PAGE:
What tribe are you?

We remember whom we couldn’t love and whom we couldn’t make love to.

We remember that the settler, made himself white, and the settler made us black; the former the sign of histories right of might;  the latter the mark of our lack. We remember the settler’s historical  fiction presented as fact, called terra nullis that told us that the land was empty. We are right to name these things, and to remember that we celebrate the end of absurdity.

We celebrate our  political equality. We celebrate our freedom to  recreate history. We celebrate that we can move as we please and speak as we please. We celebrate our universal citizenship. We celebrate creating one single state, with one single education system, with one single health care system, one single judicial system, one single finance and treasury and labour laws that protect us. We celebrate our gendered equality and our embrace of diverse sexualities. We celebrate electricity, and housing and grants. Yes, yes, we are getting there. Slowly.

But collectively we commiserate too. We are right to ask ourselves:

Why do we still have the highest inequality?

Why do we still have  explosive unemployment figures.?

Was all that we wanted to shop till we drop?

Was all that we wanted to create a public holiday so that some of us can play golf on rolling green lawns watered by the rivers of wrong?

How long do we think this game can on go on?

Will our new army of  private security guards, and parking guards save  us if that  day comes when the wretched of the earth say enough?

We are right to be  twice as angry and thrice as ashamed when we hear the word Marikana.  

This is not a time, my racist friends on the Right wing and my revolutionary comrades on the Left wing for the smug I told-you-so’s.  It is a time to ask questions. Because the things we commiserate don’t have straightforward answers. As the poets like Cesaire and Senghor told us so  long ago, the colonized person is not simply homo economicus. We are more than our belly’s. We are our creative energies, our fears and our desires too.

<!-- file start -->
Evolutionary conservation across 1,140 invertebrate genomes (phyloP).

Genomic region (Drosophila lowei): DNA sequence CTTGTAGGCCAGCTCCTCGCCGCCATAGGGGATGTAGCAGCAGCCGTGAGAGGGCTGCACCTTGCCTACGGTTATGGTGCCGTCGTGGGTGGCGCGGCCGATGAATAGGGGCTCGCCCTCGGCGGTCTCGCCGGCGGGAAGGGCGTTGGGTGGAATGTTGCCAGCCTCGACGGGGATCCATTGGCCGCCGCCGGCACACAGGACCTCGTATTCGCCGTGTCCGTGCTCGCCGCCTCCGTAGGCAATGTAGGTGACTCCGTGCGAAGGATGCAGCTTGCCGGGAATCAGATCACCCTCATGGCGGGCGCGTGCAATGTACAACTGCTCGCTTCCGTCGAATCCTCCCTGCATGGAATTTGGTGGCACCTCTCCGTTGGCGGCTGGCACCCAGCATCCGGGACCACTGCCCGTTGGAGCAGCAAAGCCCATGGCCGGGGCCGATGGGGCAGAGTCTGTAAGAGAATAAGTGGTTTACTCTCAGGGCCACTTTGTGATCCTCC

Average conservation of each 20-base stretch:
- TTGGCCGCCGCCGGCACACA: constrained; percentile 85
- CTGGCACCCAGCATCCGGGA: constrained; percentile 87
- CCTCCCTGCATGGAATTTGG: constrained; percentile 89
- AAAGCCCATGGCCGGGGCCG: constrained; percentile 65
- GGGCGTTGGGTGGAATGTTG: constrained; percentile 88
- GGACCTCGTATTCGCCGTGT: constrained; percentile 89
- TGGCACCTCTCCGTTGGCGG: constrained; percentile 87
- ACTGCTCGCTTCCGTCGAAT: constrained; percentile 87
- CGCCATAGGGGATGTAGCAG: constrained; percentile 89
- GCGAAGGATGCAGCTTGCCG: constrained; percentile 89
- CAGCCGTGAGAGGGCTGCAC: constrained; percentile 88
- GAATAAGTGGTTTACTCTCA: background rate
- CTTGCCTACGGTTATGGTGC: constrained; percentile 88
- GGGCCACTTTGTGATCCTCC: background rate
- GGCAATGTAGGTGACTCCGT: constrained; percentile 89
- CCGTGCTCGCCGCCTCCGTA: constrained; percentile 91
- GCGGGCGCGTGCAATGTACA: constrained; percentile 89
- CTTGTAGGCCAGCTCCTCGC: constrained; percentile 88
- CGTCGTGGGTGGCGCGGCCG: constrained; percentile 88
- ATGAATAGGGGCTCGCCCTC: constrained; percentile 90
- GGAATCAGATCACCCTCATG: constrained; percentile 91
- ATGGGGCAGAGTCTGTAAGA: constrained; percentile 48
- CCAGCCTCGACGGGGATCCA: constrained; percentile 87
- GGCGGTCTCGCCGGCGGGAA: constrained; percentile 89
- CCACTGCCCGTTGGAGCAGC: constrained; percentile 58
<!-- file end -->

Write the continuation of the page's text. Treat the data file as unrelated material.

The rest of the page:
We are all of these things.  We are that which we celebrate and we are that which we commiserate. We are the generations who were scarred and contorted: those of us born unfree.  And we  are the beautiful ones: the born frees, the living proof of the two rights. We witness the creativity of some of  the beautiful ones, as they create their music, their art, their films. They have universality open to them on their terms.

We have come from a dark place. But to become that place not defined by its past we drill deeper still, down down, as Hugh Masekela says into the’ ‘belly of the earth, where we dig that mish-mash stuff’. We have to ask ourselves tough questions from inside our dilemma.

So yes, somehow we feel more divided on this April 27th  than we were in 1994. But in a different way. We are divided between celebration and commiseration.  But it is not a division of two separate things, of either this or that as some  among us think. Of a Manichean world of friends or enemies. Rather,  it is the two sides of a single political being,. A post-apartheid citizen that is  right to celebrate. And a post-apartheid  citizen that is right to have questions. .After all, we commiserate precisely because  we celebrate that now, 20 years on, we have earned the right to have rights. 

About Author

<p>Suren Pillay ( is a writer, photographer and academic, based at the Centre for Humanities Research at the University of the Western Cape, in Cape Town, South Africa.</p>